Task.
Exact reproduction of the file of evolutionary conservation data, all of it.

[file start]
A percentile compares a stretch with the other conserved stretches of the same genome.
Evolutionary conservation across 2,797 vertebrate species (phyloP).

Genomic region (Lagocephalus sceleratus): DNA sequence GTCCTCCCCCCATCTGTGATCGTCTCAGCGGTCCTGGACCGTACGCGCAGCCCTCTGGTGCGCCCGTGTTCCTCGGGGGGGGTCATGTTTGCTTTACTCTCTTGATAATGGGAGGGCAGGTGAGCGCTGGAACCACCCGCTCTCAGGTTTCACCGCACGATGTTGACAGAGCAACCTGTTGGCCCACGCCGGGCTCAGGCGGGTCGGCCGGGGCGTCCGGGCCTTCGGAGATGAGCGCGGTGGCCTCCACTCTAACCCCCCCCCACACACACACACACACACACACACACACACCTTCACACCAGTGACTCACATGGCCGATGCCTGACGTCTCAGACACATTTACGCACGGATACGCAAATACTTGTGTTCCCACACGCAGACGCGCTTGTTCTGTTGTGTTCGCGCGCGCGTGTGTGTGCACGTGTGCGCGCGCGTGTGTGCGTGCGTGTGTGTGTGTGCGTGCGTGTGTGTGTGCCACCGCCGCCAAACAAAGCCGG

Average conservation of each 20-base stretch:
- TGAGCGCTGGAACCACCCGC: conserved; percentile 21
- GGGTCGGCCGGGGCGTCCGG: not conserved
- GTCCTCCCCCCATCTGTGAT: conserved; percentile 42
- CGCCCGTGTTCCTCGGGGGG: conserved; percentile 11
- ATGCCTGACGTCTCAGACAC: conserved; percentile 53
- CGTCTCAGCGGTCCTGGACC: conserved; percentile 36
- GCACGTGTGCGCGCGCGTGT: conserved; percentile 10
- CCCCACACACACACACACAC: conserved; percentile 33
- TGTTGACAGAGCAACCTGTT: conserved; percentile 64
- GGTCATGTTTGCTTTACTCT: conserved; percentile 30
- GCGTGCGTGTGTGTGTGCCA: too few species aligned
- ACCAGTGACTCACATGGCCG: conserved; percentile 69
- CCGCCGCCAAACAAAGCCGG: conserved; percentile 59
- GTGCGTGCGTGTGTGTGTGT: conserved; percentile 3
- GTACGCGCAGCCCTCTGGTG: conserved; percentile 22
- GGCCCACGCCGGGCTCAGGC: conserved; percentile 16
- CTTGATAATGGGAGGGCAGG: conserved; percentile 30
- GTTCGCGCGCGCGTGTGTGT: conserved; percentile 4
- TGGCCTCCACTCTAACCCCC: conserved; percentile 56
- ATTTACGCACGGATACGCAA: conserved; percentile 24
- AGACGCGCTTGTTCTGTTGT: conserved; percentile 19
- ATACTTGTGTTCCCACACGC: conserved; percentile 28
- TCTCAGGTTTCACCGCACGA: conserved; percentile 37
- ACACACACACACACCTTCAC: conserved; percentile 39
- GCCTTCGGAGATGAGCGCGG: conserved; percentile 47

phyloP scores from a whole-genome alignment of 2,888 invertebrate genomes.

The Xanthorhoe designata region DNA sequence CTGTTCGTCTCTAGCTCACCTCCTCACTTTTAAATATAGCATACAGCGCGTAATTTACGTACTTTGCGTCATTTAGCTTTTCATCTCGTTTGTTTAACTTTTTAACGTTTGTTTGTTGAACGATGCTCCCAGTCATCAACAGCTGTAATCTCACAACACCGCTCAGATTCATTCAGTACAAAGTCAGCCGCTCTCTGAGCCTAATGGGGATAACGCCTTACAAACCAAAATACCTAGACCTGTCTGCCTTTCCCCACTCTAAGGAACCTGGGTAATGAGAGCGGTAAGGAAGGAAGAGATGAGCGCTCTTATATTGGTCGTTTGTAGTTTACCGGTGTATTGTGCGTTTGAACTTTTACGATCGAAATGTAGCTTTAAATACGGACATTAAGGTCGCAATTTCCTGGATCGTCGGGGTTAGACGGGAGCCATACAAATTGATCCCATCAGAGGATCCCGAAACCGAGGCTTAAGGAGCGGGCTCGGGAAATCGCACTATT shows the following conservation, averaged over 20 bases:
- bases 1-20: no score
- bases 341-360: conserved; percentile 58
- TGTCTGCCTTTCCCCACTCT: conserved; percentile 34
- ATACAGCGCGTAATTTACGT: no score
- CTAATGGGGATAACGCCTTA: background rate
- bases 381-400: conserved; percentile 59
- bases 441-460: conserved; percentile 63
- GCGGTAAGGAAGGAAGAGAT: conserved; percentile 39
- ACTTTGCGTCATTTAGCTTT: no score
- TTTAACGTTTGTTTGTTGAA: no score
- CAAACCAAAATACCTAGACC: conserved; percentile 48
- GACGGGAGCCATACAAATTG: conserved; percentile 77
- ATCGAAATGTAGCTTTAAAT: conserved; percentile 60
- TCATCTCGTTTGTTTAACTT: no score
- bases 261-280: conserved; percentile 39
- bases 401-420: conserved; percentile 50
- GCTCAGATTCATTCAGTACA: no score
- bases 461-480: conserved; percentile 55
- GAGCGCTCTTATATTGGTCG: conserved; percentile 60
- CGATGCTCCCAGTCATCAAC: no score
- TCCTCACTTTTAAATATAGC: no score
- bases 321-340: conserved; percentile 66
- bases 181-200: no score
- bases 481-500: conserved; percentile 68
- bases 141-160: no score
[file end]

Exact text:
A percentile compares a stretch with the other conserved stretches of the same genome.
Evolutionary conservation across 2,797 vertebrate species (phyloP).

Genomic region (Lagocephalus sceleratus): DNA sequence GTCCTCCCCCCATCTGTGATCGTCTCAGCGGTCCTGGACCGTACGCGCAGCCCTCTGGTGCGCCCGTGTTCCTCGGGGGGGGTCATGTTTGCTTTACTCTCTTGATAATGGGAGGGCAGGTGAGCGCTGGAACCACCCGCTCTCAGGTTTCACCGCACGATGTTGACAGAGCAACCTGTTGGCCCACGCCGGGCTCAGGCGGGTCGGCCGGGGCGTCCGGGCCTTCGGAGATGAGCGCGGTGGCCTCCACTCTAACCCCCCCCCACACACACACACACACACACACACACACACCTTCACACCAGTGACTCACATGGCCGATGCCTGACGTCTCAGACACATTTACGCACGGATACGCAAATACTTGTGTTCCCACACGCAGACGCGCTTGTTCTGTTGTGTTCGCGCGCGCGTGTGTGTGCACGTGTGCGCGCGCGTGTGTGCGTGCGTGTGTGTGTGTGCGTGCGTGTGTGTGTGCCACCGCCGCCAAACAAAGCCGG

Average conservation of each 20-base stretch:
- TGAGCGCTGGAACCACCCGC: conserved; percentile 21
- GGGTCGGCCGGGGCGTCCGG: not conserved
- GTCCTCCCCCCATCTGTGAT: conserved; percentile 42
- CGCCCGTGTTCCTCGGGGGG: conserved; percentile 11
- ATGCCTGACGTCTCAGACAC: conserved; percentile 53
- CGTCTCAGCGGTCCTGGACC: conserved; percentile 36
- GCACGTGTGCGCGCGCGTGT: conserved; percentile 10
- CCCCACACACACACACACAC: conserved; percentile 33
- TGTTGACAGAGCAACCTGTT: conserved; percentile 64
- GGTCATGTTTGCTTTACTCT: conserved; percentile 30
- GCGTGCGTGTGTGTGTGCCA: too few species aligned
- ACCAGTGACTCACATGGCCG: conserved; percentile 69
- CCGCCGCCAAACAAAGCCGG: conserved; percentile 59
- GTGCGTGCGTGTGTGTGTGT: conserved; percentile 3
- GTACGCGCAGCCCTCTGGTG: conserved; percentile 22
- GGCCCACGCCGGGCTCAGGC: conserved; percentile 16
- CTTGATAATGGGAGGGCAGG: conserved; percentile 30
- GTTCGCGCGCGCGTGTGTGT: conserved; percentile 4
- TGGCCTCCACTCTAACCCCC: conserved; percentile 56
- ATTTACGCACGGATACGCAA: conserved; percentile 24
- AGACGCGCTTGTTCTGTTGT: conserved; percentile 19
- ATACTTGTGTTCCCACACGC: conserved; percentile 28
- TCTCAGGTTTCACCGCACGA: conserved; percentile 37
- ACACACACACACACCTTCAC: conserved; percentile 39
- GCCTTCGGAGATGAGCGCGG: conserved; percentile 47

phyloP scores from a whole-genome alignment of 2,888 invertebrate genomes.

The Xanthorhoe designata region DNA sequence CTGTTCGTCTCTAGCTCACCTCCTCACTTTTAAATATAGCATACAGCGCGTAATTTACGTACTTTGCGTCATTTAGCTTTTCATCTCGTTTGTTTAACTTTTTAACGTTTGTTTGTTGAACGATGCTCCCAGTCATCAACAGCTGTAATCTCACAACACCGCTCAGATTCATTCAGTACAAAGTCAGCCGCTCTCTGAGCCTAATGGGGATAACGCCTTACAAACCAAAATACCTAGACCTGTCTGCCTTTCCCCACTCTAAGGAACCTGGGTAATGAGAGCGGTAAGGAAGGAAGAGATGAGCGCTCTTATATTGGTCGTTTGTAGTTTACCGGTGTATTGTGCGTTTGAACTTTTACGATCGAAATGTAGCTTTAAATACGGACATTAAGGTCGCAATTTCCTGGATCGTCGGGGTTAGACGGGAGCCATACAAATTGATCCCATCAGAGGATCCCGAAACCGAGGCTTAAGGAGCGGGCTCGGGAAATCGCACTATT shows the following conservation, averaged over 20 bases:
- bases 1-20: no score
- bases 341-360: conserved; percentile 58
- TGTCTGCCTTTCCCCACTCT: conserved; percentile 34
- ATACAGCGCGTAATTTACGT: no score
- CTAATGGGGATAACGCCTTA: background rate
- bases 381-400: conserved; percentile 59
- bases 441-460: conserved; percentile 63
- GCGGTAAGGAAGGAAGAGAT: conserved; percentile 39
- ACTTTGCGTCATTTAGCTTT: no score
- TTTAACGTTTGTTTGTTGAA: no score
- CAAACCAAAATACCTAGACC: conserved; percentile 48
- GACGGGAGCCATACAAATTG: conserved; percentile 77
- ATCGAAATGTAGCTTTAAAT: conserved; percentile 60
- TCATCTCGTTTGTTTAACTT: no score
- bases 261-280: conserved; percentile 39
- bases 401-420: conserved; percentile 50
- GCTCAGATTCATTCAGTACA: no score
- bases 461-480: conserved; percentile 55
- GAGCGCTCTTATATTGGTCG: conserved; percentile 60
- CGATGCTCCCAGTCATCAAC: no score
- TCCTCACTTTTAAATATAGC: no score
- bases 321-340: conserved; percentile 66
- bases 181-200: no score
- bases 481-500: conserved; percentile 68
- bases 141-160: no score